Time flies when your day job involves hotel hopping and sex toy shopping! A single year in this big-yet-small industry hardly does justice to all the places I still have to travel and customers I want to meet. Having worked in adult novelty retail for 2.5 years before coming to Pipedream, I was well-prepared to become a pleasure product specialist. Traveling across the country places me in front of all different kinds of audiences with no more knowledge of the novelty industry than what they’ve seen on retailer shelves. To outsiders, we’re a strange, confusing crowd, but in reality, we’re pretty regular ladies and gents (that just so happen to work with sex toys for a living!)
1. There is no such thing as NSFW (almost!)
If you reviewed the history on the browser of any given pleasure industry employee, you’d be surprised… or not. Contrary to the biggest misconception about working for an adult novelty company, we don’t stare at erotic photographs all day, but a browser history of nudity and realistic dildos isn’t going to get you fired from the Pipedream office. Your Not-Safe-For-Work is our work! For those in the Art and Marketing Departments, working with images related to various topics in sexuality is all in a day’s duties. However, we do still treat the office as a work space. If our PR Manager is re-blogging nudes, chances are likely that she’s adding in a great article on body acceptance alongside the photos.
2. Our office is more fun than your office… but it’s still an office.
From personal experience, I can tell you that inputting SKU numbers and prices into an Excel sheet is just as pain-staking and boring with sex toys as it is with office supplies. However, at least I can giggle at the dinosaur holding a Basix dong on the desk of the Senior VP of Operations while I do it. Yes, this is, fortunately and unfortunately, still a job. The grunt work doesn’t change, but the atmosphere makes it much more fun than doing the same kind of mundane tasks in a suit-and-tie environment. Our industry is rife with folks who want to change the landscape of sexual discovery, but there are also plenty of people who are happy to leave on Friday and not think about vibrators again until Monday morning. Even if commuting to the PD office is nothing more than a way to earn a living, I can’t imagine a better place for your 9-5!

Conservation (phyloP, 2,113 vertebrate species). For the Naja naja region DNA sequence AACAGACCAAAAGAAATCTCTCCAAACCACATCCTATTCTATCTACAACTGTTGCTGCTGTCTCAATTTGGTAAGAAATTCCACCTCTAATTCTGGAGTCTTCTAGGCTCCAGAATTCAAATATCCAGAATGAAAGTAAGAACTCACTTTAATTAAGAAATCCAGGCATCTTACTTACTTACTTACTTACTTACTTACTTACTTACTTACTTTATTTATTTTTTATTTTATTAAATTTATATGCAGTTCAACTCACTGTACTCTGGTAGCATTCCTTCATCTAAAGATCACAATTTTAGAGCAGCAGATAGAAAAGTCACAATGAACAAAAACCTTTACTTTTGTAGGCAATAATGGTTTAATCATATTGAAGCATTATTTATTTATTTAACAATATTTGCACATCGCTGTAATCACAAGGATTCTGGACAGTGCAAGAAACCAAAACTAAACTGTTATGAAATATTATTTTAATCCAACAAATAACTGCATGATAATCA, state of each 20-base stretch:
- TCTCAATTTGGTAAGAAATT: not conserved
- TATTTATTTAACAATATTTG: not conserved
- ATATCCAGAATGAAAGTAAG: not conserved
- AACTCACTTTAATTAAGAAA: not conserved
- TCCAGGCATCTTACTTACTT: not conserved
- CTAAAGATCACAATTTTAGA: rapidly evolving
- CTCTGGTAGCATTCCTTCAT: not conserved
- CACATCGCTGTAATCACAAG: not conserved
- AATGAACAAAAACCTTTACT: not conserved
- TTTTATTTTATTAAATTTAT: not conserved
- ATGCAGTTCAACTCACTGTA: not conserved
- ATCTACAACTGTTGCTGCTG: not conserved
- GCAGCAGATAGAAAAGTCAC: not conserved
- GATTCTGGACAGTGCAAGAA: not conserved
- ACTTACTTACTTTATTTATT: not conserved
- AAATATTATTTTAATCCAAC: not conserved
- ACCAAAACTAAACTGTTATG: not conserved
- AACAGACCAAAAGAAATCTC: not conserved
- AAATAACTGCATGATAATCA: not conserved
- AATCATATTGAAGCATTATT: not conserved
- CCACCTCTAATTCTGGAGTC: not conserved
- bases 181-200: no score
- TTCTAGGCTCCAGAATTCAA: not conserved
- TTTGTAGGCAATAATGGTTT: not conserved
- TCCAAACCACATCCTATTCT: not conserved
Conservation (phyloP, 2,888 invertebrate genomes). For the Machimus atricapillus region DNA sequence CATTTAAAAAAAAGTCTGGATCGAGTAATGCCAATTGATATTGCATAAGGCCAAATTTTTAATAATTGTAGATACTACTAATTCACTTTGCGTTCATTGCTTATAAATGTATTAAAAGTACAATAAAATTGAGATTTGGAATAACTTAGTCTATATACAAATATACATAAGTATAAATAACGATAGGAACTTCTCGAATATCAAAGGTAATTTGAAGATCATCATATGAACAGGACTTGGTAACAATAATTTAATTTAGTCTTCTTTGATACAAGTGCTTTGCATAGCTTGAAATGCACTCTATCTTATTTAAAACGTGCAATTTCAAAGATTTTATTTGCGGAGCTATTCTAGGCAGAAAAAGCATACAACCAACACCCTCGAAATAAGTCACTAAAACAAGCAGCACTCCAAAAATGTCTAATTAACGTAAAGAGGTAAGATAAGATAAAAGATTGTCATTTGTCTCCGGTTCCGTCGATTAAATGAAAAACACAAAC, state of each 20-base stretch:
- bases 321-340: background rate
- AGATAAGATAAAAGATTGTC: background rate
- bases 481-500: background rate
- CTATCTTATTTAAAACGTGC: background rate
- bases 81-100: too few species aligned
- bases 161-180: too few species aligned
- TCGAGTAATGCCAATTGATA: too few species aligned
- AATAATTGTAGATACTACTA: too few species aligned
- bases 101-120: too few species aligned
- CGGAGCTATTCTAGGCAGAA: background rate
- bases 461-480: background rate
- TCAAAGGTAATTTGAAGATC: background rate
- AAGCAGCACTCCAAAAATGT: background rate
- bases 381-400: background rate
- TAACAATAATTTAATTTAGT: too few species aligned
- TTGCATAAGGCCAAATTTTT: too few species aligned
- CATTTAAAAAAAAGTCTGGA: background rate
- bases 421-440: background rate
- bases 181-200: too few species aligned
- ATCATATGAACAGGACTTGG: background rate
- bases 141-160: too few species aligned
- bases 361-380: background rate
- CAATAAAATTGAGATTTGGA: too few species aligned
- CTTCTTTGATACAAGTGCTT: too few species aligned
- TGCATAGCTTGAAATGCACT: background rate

3. People are normal.
The personal lives of pleasure industry employees are a seductive mystery to outsiders. Are we unable to function in the bedroom without the help of something buzzy? Do we require prospective romantic partners to cite a heavy interest in S&M? And just what goes on at those elusive staff “product trainings”? To quote an industry colleague, “It’s just sales.” Our presentations are definitely more fun to attend than your average corporate meeting, but our work and personal lives don’t always intersect. You’re more likely to find a weekending Pipedreamer checking out an art gallery or attending her son’s baseball game than decked out in shiny PVC at a goth club fetish party. Our comfort with adult toys means we’re a pretty fun bunch of open-minded individuals, but those “product trainings,” are not, in fact, giant orgies, and there isn’t a massive swingers event at the end of every trade show. And now the proverbial bubble has been burst!
4. Keep your reputation in check.
Though companies are raking in mainstream-level profits, this is still a niche industry. You’re bound to see the same faces at every trade show, customer event, and staff training, for better or for worse. Working in adult novelty can be a bit like returning to high school, but now that you’re an adult, you (hopefully!) have more ability to take control of your reputation. There are plenty of opportunities to make close friends, impress industry figureheads, and prove that it only takes 2 drinks to turn into a drunken mess, sometimes all at the same banquet table. When I’m out with customers and fellow vendors after-hours, I practice a form of relaxed professionalism. I’m welcoming and friendly to everyone I meet, but I never forget the reason for my trip: to work.
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